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Belgian asparagus grower Leo Henckens:

"Sadly, Easter's too early for open-field asaparagus"

It will be a while before the large Belgian asparagus volumes arrive. Lately, there have been more and more reports about their arrival, but grower Leo Henckens does not expect the open-field asparagus to genuinely start until mid-April. "It's a shame that Easter's so early this year. That's also why restaurants are being a bit more cautious about putting asparagus on their Easter menu," he begins. Leo cultivates asparagus and yacon in Belgium.

"Not much is happening at the moment. We wanted to start forming ridges last week, but it was still a little too wet. It has since gotten worse with the rain. Should it stay dry for three or four days, we can start. Still, there's certainly no panic. We have March showers, and the April whims are yet to come."

"But we've sometimes started on March 27 and even April 27. I think we can get started with the new crop around April 20. But don't hold me to that. If the temperature suddenly shoots up to 20°C, we could start in as little as ten days. With open field cultivation, where you dependent on the weather, you never know," Leo admits.

He expects few quality issues this year, "The roots looked good last winter, so I think they'll be all right. If nothing crazy happens, there's no reason for it to be a bad year. I expect a 'normal' season." Despite increased articles, the grower does not see much demand for this 'white gold' yet.

"Every so often, I'll get a call asking if we have them yet because they're already in the stores. That's sporadic, though, because the real asparagus lovers know they'll only be available in large quantities from mid-April. As long as everyone keeps calm and doesn't share the first stalks on social media, our phone will stay quiet for a while," says Leo.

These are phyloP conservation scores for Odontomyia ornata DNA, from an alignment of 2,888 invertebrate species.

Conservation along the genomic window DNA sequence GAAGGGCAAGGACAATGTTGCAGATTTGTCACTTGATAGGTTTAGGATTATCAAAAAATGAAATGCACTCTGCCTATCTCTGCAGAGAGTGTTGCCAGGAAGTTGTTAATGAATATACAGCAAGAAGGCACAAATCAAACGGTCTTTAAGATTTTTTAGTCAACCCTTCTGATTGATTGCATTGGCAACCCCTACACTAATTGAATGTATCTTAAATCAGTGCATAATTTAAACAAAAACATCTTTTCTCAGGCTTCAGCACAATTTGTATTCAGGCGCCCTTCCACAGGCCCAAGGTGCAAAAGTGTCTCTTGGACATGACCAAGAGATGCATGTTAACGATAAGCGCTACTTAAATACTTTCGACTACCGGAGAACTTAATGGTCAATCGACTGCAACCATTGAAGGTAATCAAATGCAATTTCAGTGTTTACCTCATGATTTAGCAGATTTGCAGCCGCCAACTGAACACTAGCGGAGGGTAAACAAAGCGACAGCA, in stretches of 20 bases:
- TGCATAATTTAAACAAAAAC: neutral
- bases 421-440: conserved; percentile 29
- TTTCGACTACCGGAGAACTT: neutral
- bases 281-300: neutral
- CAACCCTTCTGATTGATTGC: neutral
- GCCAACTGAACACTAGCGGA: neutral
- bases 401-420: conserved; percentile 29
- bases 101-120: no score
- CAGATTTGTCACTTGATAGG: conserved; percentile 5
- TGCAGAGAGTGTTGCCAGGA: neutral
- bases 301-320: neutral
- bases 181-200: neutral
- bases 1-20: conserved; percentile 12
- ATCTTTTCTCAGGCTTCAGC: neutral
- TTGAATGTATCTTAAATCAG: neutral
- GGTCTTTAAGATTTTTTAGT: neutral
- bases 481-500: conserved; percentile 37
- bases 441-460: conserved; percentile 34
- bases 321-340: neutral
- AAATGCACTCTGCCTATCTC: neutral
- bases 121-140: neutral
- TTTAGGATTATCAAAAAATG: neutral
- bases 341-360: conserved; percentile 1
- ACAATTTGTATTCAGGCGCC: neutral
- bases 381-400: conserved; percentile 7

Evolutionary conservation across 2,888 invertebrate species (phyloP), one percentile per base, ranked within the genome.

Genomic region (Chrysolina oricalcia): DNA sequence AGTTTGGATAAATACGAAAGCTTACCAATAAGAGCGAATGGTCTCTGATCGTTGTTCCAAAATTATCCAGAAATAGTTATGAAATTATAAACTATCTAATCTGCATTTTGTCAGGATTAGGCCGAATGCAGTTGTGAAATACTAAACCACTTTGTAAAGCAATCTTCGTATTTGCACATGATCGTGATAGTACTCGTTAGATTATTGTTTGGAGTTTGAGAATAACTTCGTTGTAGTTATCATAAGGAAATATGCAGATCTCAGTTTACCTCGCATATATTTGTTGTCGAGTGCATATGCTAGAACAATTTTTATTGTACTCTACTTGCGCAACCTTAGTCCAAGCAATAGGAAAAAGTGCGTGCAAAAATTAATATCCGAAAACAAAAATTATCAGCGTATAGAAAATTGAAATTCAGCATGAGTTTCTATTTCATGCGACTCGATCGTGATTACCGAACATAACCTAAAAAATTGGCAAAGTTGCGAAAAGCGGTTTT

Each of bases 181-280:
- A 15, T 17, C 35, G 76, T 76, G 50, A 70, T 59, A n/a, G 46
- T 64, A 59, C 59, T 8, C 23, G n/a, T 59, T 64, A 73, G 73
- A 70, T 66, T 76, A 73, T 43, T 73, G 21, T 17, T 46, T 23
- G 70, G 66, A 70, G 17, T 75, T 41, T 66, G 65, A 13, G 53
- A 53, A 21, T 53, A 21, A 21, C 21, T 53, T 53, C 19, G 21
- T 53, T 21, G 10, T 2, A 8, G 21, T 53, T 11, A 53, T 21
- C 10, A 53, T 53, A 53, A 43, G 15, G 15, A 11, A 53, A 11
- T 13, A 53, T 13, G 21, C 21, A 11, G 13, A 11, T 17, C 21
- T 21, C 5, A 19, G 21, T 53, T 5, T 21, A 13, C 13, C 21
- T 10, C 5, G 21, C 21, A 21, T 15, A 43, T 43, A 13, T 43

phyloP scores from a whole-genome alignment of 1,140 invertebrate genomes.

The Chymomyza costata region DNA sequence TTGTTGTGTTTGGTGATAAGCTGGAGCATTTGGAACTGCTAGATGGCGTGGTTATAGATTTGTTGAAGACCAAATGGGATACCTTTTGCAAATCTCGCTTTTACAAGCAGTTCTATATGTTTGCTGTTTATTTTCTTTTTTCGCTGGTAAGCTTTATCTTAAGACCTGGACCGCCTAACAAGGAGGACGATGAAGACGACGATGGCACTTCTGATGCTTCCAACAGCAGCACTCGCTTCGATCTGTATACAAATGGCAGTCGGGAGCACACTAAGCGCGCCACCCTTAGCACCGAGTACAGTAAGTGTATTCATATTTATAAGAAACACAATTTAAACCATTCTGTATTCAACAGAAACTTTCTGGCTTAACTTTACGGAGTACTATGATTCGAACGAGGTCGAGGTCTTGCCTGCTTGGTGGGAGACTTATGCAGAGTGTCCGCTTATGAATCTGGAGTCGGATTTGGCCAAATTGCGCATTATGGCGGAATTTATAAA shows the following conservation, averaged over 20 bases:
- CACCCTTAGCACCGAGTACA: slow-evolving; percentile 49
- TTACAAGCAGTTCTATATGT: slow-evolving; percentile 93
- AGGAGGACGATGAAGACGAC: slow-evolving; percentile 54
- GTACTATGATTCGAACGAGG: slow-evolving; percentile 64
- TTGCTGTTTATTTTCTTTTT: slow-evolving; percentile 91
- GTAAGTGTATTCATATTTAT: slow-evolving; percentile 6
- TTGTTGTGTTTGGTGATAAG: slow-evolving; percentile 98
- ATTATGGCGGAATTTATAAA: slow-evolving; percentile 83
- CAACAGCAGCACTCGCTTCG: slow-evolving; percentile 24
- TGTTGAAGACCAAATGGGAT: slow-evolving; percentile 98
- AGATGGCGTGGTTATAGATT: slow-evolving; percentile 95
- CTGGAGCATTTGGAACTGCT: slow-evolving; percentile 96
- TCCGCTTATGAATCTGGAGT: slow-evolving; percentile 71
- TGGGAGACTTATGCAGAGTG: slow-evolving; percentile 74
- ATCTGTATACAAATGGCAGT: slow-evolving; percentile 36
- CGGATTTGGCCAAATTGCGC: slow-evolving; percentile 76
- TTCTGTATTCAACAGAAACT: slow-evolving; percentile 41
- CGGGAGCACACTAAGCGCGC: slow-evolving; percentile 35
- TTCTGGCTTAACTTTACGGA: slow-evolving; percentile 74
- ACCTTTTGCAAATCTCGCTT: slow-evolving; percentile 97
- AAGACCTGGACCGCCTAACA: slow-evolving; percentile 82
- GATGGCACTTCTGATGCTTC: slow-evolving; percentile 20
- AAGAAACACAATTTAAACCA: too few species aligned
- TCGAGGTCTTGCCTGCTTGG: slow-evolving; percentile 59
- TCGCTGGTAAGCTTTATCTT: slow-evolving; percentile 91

Nonetheless, for many enthusiasts and restaurants, asparagus is the product of choice on Easter menus. "Easter is just, unfortunately, too early for open-field asparagus. That's a shame because restaurants often use it for advertising. Eateries have, however, become more prudent about that. Several years ago, asparagus was put on the menu well in advance."

"But if open-grown asparagus isn't available, that won't work. Then they switch to heated cultivation, which, of course, is very expensive. I guess they learned from that," says Henckens, "because now that Easter is early, they don't dare add asparagus to their menus. We won't have any, so they'll have to wait a while."

Leo and his wife Carine will organize 'Asparagus in the Field' again this year. "We started that last year, and it was a great success. So, this year we'll again organize an asparagus dinner on our asparagus field the last weekend of May and the first weekend of June. You'll see the sun setting over the field, and the five-course menu is, naturally, completely inspired by asparagus," he concludes.

For more information:
Leo Henckens
Hoeve 't Bommesaarke

27 Kessenicherweg
3640, Kinrooi, Belgium
Tel: +32 (0) 494 871 791

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